In May 2014, Libya entered a new phase of high-intensity conflict following the launch of operation Dignity (Karama) in eastern Libya and the subsequent launch of the Libya Dawn (Fajr Libya) operation in western Libya. These military operations, combined with a political dispute over the July 2014 parliamentary elections, have resulted in a de facto split of the country, which now has two rival, competing Parliaments and Governments. The city of Benghazi remains at the epicentre of the conflict, with almost 10’000 killed and more than half the population displaced in early 2016. UN-led efforts to resolve the national-level conflict are ongoing, but the results of this process remain extremely fragile.


In April 2011, at the height of the conflict between the Qaddafi regime and revolutionary forces in Libya, HD initiated an assessment process to identify possible opportunities for involvement. HD found that deep cracks within Libyan society could potentially represent risks of conflict once the civil war came to an end. As a result, HD decided to support dialogue between Libyan stakeholders.

HD’s involvement in Libya focuses on building Libyan capacities to manage internal conflicts and find non-violent solutions to their differences. HD’s strategy has centered on addressing national-level conflicts and issues which affect the country’s stability, as well as regional conflicts driven by specific local matters but also affected by the national situation and, local tensions which have the capacity to add to wider conflict.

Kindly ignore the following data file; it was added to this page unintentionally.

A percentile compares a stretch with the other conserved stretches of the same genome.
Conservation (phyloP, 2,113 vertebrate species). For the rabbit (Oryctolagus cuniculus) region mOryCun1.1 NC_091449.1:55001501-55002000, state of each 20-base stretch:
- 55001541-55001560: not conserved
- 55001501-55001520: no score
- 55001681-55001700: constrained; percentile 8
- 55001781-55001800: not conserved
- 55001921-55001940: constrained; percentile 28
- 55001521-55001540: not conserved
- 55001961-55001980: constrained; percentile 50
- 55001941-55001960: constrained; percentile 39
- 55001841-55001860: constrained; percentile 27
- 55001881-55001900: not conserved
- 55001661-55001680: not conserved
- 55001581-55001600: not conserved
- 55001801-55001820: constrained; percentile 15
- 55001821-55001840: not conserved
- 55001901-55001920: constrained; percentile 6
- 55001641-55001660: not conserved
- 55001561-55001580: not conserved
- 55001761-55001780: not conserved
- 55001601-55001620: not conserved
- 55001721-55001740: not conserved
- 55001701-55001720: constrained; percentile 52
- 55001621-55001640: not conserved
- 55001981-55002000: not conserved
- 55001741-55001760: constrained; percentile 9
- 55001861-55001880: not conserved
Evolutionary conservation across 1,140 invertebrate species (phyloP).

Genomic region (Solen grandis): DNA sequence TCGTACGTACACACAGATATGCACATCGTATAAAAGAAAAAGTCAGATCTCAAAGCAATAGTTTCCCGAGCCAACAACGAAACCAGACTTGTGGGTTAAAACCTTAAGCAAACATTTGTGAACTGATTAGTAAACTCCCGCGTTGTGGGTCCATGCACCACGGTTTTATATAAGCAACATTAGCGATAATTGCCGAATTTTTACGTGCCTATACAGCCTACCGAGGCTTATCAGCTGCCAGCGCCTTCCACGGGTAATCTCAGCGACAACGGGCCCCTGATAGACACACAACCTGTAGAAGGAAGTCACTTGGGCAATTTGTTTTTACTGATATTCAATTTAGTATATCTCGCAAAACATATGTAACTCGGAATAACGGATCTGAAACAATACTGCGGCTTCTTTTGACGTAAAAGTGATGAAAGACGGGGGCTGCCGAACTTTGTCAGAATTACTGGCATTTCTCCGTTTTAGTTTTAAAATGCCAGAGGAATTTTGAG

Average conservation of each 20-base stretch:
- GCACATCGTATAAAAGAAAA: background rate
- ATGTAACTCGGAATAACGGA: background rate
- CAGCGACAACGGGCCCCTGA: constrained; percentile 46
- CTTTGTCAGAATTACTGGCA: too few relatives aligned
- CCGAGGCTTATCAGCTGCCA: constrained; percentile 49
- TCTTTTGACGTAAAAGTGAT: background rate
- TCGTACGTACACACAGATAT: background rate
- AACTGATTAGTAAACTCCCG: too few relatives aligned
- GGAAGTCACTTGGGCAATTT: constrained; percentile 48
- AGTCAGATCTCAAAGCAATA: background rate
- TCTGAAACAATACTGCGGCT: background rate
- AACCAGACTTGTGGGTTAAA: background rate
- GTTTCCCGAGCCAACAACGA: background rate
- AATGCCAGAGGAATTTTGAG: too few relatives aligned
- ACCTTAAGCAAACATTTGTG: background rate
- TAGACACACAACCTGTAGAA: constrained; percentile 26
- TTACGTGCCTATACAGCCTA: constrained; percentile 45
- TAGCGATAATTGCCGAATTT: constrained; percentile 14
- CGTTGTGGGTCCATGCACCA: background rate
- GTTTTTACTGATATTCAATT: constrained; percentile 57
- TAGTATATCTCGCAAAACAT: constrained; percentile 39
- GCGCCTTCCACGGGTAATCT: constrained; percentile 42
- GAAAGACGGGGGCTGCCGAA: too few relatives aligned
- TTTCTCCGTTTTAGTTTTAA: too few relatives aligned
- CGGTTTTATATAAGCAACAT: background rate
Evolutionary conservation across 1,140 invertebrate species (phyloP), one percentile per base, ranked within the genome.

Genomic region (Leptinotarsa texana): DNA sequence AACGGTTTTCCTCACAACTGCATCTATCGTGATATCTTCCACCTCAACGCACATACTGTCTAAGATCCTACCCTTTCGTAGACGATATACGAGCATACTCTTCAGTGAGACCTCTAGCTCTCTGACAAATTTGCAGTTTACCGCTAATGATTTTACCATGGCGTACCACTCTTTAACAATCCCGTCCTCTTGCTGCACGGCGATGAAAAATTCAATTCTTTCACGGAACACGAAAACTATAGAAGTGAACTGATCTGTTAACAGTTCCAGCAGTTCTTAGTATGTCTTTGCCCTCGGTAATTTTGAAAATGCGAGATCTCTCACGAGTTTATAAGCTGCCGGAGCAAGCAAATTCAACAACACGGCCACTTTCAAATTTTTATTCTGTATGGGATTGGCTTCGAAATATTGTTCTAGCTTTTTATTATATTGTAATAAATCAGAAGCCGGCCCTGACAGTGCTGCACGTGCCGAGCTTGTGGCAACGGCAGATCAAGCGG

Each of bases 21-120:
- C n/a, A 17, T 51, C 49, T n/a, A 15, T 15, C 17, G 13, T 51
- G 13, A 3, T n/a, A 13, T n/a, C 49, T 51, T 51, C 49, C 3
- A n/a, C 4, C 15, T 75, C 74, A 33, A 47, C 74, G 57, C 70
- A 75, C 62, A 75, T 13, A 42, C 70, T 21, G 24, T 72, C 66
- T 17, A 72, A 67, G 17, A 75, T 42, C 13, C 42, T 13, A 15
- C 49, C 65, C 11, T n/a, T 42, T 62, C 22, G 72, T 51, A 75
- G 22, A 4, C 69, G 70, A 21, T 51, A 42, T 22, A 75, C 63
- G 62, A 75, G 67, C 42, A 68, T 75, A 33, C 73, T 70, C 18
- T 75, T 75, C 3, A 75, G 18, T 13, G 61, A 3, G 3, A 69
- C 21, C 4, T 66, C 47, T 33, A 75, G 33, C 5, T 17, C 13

For that purpose, HD has held a series of events since 2011 on some of the key contentious issues in the national transition process. Those included twelve dialogue roundtables on the electoral and constitutional processes in the run-up to the national elections in July 2012. These events were held in key locations across the country, including with representatives of communities and civil society in the east, south and far west of Libya, and culminated in a conference on the Libyan Constitutional Process with over fifty political actors from across Libya. HD held an additional three rounds of dialogue on the transitional justice process in 2011 and followed up on this work by facilitating dialogue around Libya’s controversial political isolation law, which excludes those associated with the former regime from holding key political and administrative positions. In close co-ordination with the United Nations Support Mission in Libya (UNSMIL), the organisation also provided technical assistance to Libya’s national dialogue process. This technical assistance initially focused on helping to consolidate Libya’s various national dialogue initiatives and promoting co-ordination between these and other key aspects of the transition process.